New York Times best-seller.
With brilliant and audacious strokes, E. L. Doctorow creates a breathtaking collage of memories, events, visions, and provocative thought, all centered on an idea of the modern reality of God. At the heart of this stylistically daring tour de force is a detective story about a cross that vanishes from a rundown Episcopal church in lower Manhattan only to reappear on the roof of an Upper West Side synagogue. Intrigued by the mystery - and by the maverick rector and the young rabbi investigating the strange act of desecration - is a well-known novelist, whose capacious brain is a virtual repository for the ideas and disasters of the age.
Daringly poised at the junction of the sacred and the profane, filled with the sights and sounds of New York, and encompassing a large cast of vividly drawn characters including theologians, scientists, Holocaust survivors, and war veterans, City of God is a monumental work of spiritual reflection, philosophy, and history by America’s preeminent novelist and chronicler of our time.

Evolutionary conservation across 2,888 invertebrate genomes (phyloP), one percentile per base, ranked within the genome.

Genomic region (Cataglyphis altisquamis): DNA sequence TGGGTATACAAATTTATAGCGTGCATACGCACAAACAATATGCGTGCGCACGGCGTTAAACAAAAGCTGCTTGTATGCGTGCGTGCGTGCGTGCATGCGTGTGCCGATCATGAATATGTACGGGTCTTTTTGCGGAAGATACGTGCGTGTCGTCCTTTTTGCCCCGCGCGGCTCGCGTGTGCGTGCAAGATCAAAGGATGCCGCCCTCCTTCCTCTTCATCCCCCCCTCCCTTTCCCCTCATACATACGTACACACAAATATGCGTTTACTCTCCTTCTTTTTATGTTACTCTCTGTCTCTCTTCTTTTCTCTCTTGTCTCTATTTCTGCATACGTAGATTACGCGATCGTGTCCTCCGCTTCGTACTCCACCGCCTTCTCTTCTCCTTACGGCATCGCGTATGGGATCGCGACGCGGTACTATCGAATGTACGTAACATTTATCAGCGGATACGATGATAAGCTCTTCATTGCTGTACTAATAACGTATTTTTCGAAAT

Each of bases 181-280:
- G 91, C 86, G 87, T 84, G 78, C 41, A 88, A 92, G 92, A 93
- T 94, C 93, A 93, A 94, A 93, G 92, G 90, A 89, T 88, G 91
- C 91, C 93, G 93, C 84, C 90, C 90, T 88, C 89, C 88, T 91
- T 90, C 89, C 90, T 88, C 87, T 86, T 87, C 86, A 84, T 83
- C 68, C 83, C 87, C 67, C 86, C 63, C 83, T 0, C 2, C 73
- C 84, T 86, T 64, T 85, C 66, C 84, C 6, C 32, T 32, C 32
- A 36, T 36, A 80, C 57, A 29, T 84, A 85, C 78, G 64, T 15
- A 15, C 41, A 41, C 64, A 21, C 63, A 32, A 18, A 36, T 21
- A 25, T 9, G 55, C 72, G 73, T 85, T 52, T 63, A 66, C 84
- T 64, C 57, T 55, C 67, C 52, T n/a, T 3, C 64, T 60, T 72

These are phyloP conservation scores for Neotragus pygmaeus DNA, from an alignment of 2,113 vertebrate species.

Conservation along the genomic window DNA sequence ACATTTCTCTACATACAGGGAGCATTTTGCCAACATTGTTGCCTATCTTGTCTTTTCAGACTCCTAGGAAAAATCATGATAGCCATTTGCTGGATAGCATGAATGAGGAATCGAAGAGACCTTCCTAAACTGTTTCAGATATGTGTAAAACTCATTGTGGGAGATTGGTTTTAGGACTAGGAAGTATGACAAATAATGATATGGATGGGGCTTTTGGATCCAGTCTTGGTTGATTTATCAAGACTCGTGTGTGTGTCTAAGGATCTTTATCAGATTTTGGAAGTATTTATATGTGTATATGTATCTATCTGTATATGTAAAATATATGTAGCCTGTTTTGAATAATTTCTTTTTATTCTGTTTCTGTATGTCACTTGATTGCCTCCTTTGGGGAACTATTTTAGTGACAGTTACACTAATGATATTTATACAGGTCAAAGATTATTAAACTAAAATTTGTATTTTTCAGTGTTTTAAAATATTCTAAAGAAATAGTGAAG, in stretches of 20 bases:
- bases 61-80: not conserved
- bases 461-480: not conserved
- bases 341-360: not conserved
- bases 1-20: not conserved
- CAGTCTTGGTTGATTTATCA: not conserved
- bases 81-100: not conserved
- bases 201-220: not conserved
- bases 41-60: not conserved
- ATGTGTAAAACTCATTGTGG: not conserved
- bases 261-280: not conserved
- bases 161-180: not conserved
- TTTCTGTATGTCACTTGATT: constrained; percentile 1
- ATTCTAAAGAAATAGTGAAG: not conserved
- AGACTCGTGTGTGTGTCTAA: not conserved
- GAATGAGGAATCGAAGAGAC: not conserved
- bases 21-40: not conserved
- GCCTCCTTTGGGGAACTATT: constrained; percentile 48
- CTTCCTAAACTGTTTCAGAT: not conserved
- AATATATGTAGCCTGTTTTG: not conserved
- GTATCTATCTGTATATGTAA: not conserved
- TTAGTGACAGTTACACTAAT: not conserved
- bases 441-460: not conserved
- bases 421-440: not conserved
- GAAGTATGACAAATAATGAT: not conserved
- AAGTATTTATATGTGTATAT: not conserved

Praise for City of God:
“A grander perspective on the universe...a novel that sets its sights on God.” (The Wall Street Journal)
“Dazzling.... The true miracle of City of God is the way its disparate parts fuse into a consistently enthralling and suspenseful whole.” (Time)
“Blooms with humor, and a humanity that carries triumphant as intelligent a novel as one might hope to find these days.” (Los Angeles Times)
“Radiates [with] panoramic ambition and spiritual incandescence.” (Chicago Tribune)
“One of the greatest American novels of the past fifty years.... Reading City of God restores one’s faith in literature.” (The Houston Chronicle)
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- P. K.
How to narrate a polyphonic novel
So the challenge for every speaker to perform this text is obvious: Doctorow's novel is a collage of tons of different characters, voices, accents, perspectives, styles, times. Would you give every part its own voice? Annoying. Would you read everything alike? Confusing. John Rubinstein does a pretty good job balancing between these two extremes. Although not every decision makes sense to me: Why would one read Wittgenstein with a pseudo-German American accent (in fact it must have been British with a touch of Austrian) and Einstein in a standard voice (although his heavy southern German accent is well documented)?